Netflix is among the crowd blasting the Federal Communications Commission’s decision Thursday to roll back the Obama-era network neutrality regulations, which were aimed at ensuring content companies aren’t discriminated against by broadband providers.

In a statement, Netflix said: “We’re disappointed in the FCC’s decision to gut the net neutrality protections that ushered in an unprecedented era of innovation, creativity and civic engagement. Today’s decision is the beginning of a longer legal battle. Netflix will stand with innovators, large and small, to oppose this misguided FCC order.”

The FCC’s commissioners, as expected, voted 3-2 along party lines to roll back the agency’s net neutrality regulations enacted under the Obama administration. The effort to repeal the rules was led by FCC chairman Ajit Pai, whom Donald Trump appointed to head the agency. Net neutrality advocates are expected to mount a legal challenge to the repeal.

With the move, internet service providers will no longer be officially barred from blocking content or degrading access to it. They also will have the latitude to sell guaranteed access to content providers. The fear among net-neutrality supporters — including companies like Netflix, Google, Facebook, Twitter and Amazon — is that ISPs could now begin charging new fees to both consumers and content companies to access video and other services.

“The @FCC’s vote to gut #NetNeutrality rules is a body blow to innovation and free expression,” Twitter’s public policy team tweeted after the note.

Telecom and cable companies cheered the FCC’s action to revert to “light touch” regulation of the internet. They’ve pointed out that the internet thrived for decades without any government intervention.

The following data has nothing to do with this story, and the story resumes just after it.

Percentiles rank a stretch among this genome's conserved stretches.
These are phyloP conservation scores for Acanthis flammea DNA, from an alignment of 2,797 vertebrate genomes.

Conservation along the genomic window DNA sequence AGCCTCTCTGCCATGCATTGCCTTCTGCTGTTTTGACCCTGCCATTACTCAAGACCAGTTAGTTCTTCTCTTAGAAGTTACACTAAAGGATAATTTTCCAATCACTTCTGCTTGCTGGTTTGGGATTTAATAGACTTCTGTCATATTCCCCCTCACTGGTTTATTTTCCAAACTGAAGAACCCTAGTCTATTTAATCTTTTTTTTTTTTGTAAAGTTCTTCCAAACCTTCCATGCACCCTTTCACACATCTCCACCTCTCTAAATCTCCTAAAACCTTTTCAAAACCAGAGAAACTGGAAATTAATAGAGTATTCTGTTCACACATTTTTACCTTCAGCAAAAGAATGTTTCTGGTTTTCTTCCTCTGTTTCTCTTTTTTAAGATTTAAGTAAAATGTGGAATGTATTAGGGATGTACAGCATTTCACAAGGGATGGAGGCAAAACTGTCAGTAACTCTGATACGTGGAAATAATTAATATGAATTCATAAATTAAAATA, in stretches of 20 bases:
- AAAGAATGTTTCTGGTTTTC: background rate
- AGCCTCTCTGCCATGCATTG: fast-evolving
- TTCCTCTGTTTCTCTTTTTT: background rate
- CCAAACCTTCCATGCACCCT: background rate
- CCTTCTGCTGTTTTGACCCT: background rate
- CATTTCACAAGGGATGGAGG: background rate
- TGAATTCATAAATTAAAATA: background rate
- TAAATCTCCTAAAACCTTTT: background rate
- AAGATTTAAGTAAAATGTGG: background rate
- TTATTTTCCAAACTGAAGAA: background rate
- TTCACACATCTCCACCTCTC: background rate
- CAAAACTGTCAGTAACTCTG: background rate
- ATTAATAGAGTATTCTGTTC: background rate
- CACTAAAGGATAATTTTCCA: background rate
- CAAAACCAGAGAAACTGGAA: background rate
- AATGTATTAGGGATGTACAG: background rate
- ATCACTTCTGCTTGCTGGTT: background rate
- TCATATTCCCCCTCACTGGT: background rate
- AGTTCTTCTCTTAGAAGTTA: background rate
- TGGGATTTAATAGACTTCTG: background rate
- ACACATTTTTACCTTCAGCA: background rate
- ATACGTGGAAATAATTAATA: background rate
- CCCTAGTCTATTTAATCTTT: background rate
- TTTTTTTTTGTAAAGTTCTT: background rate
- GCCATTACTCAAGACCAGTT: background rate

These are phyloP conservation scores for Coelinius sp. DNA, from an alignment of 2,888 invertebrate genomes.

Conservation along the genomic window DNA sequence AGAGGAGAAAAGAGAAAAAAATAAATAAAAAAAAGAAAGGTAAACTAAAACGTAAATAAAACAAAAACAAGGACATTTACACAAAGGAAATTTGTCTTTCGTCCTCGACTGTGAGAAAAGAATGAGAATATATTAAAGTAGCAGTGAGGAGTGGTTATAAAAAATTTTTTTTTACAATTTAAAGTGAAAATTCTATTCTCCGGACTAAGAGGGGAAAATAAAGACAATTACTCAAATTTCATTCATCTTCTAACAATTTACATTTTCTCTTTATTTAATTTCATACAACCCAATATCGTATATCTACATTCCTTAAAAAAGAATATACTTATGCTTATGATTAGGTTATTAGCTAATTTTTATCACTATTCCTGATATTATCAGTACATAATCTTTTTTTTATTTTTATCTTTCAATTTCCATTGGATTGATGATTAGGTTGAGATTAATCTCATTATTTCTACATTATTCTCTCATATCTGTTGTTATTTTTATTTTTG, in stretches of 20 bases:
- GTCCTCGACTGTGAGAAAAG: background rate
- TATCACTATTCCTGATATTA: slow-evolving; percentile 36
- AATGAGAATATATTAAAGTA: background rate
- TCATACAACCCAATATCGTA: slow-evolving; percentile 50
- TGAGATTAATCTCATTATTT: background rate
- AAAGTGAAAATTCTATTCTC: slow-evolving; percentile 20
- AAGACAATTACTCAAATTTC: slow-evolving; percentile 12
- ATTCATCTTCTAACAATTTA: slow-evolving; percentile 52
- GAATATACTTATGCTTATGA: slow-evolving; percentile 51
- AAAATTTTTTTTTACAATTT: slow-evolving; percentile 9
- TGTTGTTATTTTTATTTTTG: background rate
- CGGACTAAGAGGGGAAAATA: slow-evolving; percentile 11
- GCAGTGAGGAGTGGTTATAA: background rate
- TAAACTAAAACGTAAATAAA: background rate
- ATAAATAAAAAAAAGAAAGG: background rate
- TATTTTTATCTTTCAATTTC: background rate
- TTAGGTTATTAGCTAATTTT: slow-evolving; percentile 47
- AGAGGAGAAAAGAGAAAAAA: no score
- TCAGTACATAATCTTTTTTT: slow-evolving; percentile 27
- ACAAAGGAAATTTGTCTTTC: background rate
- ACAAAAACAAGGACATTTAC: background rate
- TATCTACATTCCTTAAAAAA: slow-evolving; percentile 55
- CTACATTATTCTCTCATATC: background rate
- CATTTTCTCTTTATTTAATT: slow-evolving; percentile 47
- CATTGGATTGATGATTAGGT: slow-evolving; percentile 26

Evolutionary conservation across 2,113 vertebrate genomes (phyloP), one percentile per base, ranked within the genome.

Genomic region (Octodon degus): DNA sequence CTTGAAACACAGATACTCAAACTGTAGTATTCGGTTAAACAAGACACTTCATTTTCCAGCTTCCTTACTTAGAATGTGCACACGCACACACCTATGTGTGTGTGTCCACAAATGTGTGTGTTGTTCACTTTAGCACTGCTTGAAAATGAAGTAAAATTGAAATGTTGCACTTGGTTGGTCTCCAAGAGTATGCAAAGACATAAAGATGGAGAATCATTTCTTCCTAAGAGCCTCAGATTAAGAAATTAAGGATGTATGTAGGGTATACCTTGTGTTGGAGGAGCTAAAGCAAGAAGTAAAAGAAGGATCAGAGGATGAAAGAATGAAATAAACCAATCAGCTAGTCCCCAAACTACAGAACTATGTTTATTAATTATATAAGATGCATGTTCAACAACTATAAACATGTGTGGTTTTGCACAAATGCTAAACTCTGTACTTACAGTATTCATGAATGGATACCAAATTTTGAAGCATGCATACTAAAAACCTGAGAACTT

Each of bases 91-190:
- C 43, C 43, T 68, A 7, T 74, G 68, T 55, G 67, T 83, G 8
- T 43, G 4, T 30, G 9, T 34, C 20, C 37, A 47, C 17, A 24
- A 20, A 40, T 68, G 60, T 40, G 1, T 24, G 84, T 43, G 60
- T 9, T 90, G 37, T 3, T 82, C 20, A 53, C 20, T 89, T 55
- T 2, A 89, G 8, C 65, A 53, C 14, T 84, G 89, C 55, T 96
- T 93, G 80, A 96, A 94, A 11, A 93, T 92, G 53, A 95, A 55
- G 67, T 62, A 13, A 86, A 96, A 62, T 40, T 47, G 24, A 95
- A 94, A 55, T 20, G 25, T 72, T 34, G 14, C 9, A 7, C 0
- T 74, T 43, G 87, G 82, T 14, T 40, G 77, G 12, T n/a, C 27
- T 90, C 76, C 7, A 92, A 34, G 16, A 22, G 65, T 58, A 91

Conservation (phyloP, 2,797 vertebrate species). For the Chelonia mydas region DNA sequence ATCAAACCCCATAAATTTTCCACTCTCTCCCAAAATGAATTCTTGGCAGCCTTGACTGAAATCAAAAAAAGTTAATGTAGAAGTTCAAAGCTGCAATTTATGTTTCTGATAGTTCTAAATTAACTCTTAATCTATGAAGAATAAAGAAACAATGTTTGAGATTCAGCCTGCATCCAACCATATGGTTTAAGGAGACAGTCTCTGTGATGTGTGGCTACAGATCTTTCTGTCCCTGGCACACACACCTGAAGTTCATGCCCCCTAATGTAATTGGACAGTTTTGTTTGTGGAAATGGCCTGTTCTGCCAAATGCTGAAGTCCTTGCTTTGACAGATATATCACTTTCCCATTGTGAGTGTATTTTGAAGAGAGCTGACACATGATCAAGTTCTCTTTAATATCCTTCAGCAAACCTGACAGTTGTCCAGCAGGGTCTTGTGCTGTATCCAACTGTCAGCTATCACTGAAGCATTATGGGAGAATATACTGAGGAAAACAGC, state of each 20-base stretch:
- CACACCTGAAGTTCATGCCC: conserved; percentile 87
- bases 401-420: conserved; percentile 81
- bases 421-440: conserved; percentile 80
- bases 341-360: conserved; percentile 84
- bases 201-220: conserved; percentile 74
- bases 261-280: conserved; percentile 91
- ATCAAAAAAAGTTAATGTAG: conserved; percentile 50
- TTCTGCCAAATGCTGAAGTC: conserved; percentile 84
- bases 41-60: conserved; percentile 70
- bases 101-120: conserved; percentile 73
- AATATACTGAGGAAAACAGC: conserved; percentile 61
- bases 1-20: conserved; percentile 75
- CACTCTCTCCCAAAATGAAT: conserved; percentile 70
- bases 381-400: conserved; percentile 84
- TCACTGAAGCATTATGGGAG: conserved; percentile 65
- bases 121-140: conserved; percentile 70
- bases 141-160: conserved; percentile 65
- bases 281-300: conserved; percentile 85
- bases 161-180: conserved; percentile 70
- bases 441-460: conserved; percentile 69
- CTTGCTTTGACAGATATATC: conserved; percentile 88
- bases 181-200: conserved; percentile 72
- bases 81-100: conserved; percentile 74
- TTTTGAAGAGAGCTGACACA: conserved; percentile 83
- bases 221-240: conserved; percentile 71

“Today’s action does not mark the ‘end of the Internet as we know it,'” Comcast’s David Cohen, senior EVP and chief diversity officer, said in a statement. “Rather, it heralds in a new era of light regulation that will benefit consumers.”

Comcast reiterated its call for Congress to adopt legislation that will “cement and protect an open internet,” according to Cohen, something the cable company has been advocating in different forms since 2010.

The industry has steadfastly opposed the agency’s classification of internet access as a Title II telecommunications service (giving it the same regulatory powers over internet service that it has for telephone service). “Title II and its accompanying regulatory uncertainty deters the innovation and investment needed to build the next generation of broadband and bring its benefits to all Americans,” Michael Powell, head of cable lobbying org NCTA (and a former FCC chairman), said in a statement Thursday.

Many other commenters chimed in on the net-neutrality vote, including former FCC chairman Tom Wheeler, who had championed the network neutrality regulations that were adopted in 2015.

“The Trump FCC executed the network companies’ playbook to perfection,” Wheeler, now a visiting fellow with the Brookings Institution, wrote in a blog post on the think tank’s site. “With this vote, the FCC walked away from over a decade of bipartisan efforts to oversee the fairness and openness of companies such as Comcast, AT&T, Charter, and Verizon.”

Even with the rollback of net neutrality, ISPs will not likely take any aggressive steps to block sites or charge content companies or consumers fees because of the “political risks” that by doing so they would invite future regulation, MoffettNathanson’s Craig Moffett wrote in a research note.

“Net neutrality is really simply a commercial dispute over interconnection pricing,” Moffett wrote. “Would-be buyers of interconnection” — i.e., the likes of Netflix and Google — “want the price to be set at zero (or close to it). Would-be sellers [ISPs] want there to be a real price.”

With net neutrality advocates looking to keep the issue alive, according to Moffett, investors in cable and telecom stocks are still facing uncertainty about which way the rules will ultimately play out.